Beyond this, some of the artwork was created through the assistance of 3D modelling. 2D stages drawn with a 3D perspective where indeed modelled in three dimensions, before undergoing colour reduction and colour swapping. A final touch-up by hand from an artist puts the finishing touches on the completed pixel art asset. This is actually the same method used by many Japanese teams back in the day to create a sense of perspective in two-dimensional art.
Sprite rotation and scaling also plays a huge role in this game and it eschews the modern bone system can lead to overly fluid rotation – something you might describe as ‘Flash-like’. In Blazing Chrome, these effects are programmed to work very much in the same way as older arcade games instead, using actual scaled sprites.
On the whole, Blazing Chrome is an impressive homage to Contra and the cream of the 16-bit run-and-gun shooters, and its implementation across every platform is impressive, but there are some minor differences to discuss. PS4 and Xbox One users get an experience that’s virtually perfect in terms of performance and visual design. The Switch version is also excellent, but does have a few compromises – which is not to say that they won’t be addressed in the fullness of time.
Performance is flawless on PS4 and Xbox One – it’s actually smoother than many comparable games from the 90s era and runs exactly as you’d expect, but Switch has a couple of hot spots that JoyMasher is looking to fix. During the snowy stage, I ran across several moments where the frame-rate just wasn’t able to hold at 60fps leading to subtle drops. The developer tells us that the scaling and rotation of individual snowflakes hits the Switch CPU hard, so a new solution is planned that should correct the issue.
Secondly, there’s a spider boss that basically runs in slow motion on Switch throughout the entire battle. Unlike many modern games (but rather like the original 16-bit classics) Blazing Chrome continues to draw all frames but gameplay speed is reduced as a result, so you get actual slowdown. This too is being fixed and the slution is fascinating. Basically, in its current form, the flame effects rely on particles – the collisions of which present an issue for the Switch’s CPU. The upcoming patched version uses sprites instead, which run faster and for my money, looks better too.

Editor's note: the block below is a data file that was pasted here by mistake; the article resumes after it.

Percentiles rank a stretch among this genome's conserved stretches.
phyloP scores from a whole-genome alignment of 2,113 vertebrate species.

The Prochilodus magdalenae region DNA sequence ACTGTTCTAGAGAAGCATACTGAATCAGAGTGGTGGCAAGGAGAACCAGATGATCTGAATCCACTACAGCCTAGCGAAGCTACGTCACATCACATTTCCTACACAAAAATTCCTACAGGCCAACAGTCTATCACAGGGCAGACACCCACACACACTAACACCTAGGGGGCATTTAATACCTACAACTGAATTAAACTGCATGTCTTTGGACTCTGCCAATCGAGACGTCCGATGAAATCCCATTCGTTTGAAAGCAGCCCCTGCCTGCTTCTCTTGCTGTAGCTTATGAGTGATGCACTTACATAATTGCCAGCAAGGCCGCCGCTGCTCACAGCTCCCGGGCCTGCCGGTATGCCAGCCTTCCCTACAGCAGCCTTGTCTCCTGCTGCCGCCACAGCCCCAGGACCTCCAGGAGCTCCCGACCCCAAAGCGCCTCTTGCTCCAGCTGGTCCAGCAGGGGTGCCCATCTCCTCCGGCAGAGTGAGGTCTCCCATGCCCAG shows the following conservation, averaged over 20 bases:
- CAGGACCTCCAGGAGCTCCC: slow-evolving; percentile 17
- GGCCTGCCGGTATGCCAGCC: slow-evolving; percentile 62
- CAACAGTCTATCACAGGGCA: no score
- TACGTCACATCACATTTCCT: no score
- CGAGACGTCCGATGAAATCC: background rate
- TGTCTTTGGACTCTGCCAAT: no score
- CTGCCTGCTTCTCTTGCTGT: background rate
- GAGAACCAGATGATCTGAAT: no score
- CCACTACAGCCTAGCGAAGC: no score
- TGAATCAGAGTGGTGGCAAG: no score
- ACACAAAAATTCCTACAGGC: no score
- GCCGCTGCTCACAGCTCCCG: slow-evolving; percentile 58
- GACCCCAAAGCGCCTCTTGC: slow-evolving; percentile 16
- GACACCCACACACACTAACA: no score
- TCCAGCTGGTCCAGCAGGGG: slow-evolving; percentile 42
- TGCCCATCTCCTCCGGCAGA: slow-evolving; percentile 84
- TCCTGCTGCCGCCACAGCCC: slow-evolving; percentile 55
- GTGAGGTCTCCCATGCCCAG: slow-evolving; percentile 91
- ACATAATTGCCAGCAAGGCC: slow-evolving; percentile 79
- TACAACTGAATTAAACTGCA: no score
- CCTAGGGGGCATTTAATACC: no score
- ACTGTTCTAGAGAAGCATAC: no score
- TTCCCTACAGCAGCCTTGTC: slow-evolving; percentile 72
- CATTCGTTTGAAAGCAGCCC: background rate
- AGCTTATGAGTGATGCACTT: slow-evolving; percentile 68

There are three other things to note – firstly, the Switch version is missing animated ejected bullet casings due to the collision calculations – this is being added in the patch but – in the worst case – without collision detection. Blob shadows are also missing – these are designed to travel properly along the floor and objects and, yes, they’re being optimised to work on Switch. Lastly, in the first stage, the Switch version is missing a background layer – according to the team, this is a bug and will be addressed.
So, Blazing Chrome is flawless on PS4 and Xbox One, and still great on Switch – but the issues it has have been identified and are being worked on, and the good news is that the Limited Run physical release of the game will have the fixes included on the art.
Looking at the big picture, I feel Blazing Chrome successfully delivers everything it was designed to do. This is a game worthy of the Contra name and based on my experience with the official sequel – Contra Rogue Corps, which I saw at E3 – this is the game that should have taken up the mantle. Thankfully, even without the franchise backing, Blazing Chrome is just as brilliant. If you’re a retro enthusiast – or even if you just remember having a great time with Contra back in the day – I strongly recommend that you give this a look. Yes, it’s challenging and difficult to master, but keep at it. Once you learn the game, it truly shines.